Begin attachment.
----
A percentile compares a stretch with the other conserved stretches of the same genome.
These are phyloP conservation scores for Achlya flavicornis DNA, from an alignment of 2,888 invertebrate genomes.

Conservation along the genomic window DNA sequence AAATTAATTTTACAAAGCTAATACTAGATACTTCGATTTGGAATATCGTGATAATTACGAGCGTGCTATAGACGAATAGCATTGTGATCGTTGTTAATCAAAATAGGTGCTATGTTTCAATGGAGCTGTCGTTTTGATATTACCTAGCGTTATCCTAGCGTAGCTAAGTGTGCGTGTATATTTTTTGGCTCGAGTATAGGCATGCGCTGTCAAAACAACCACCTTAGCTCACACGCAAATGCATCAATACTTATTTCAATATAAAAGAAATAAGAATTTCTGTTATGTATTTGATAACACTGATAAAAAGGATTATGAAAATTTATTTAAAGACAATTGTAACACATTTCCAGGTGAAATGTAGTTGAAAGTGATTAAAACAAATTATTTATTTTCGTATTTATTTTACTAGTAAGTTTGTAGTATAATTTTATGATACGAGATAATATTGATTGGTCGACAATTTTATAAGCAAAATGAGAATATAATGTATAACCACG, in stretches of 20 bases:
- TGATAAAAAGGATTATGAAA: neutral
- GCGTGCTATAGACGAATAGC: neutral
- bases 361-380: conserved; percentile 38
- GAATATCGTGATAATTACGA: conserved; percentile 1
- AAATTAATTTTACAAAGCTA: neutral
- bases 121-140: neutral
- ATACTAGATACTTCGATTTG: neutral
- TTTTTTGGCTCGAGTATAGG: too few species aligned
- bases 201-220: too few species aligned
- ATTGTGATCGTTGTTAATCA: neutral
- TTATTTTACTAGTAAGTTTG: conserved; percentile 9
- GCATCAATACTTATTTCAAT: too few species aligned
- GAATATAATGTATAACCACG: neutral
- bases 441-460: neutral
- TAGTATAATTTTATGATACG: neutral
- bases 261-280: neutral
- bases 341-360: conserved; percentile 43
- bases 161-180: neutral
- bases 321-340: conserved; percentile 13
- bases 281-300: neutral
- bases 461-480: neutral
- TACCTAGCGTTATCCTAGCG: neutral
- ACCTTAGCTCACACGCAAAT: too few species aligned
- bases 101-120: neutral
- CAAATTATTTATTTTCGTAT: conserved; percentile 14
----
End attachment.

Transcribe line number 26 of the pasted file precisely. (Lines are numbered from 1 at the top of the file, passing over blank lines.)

- ACCTTAGCTCACACGCAAAT: too few species aligned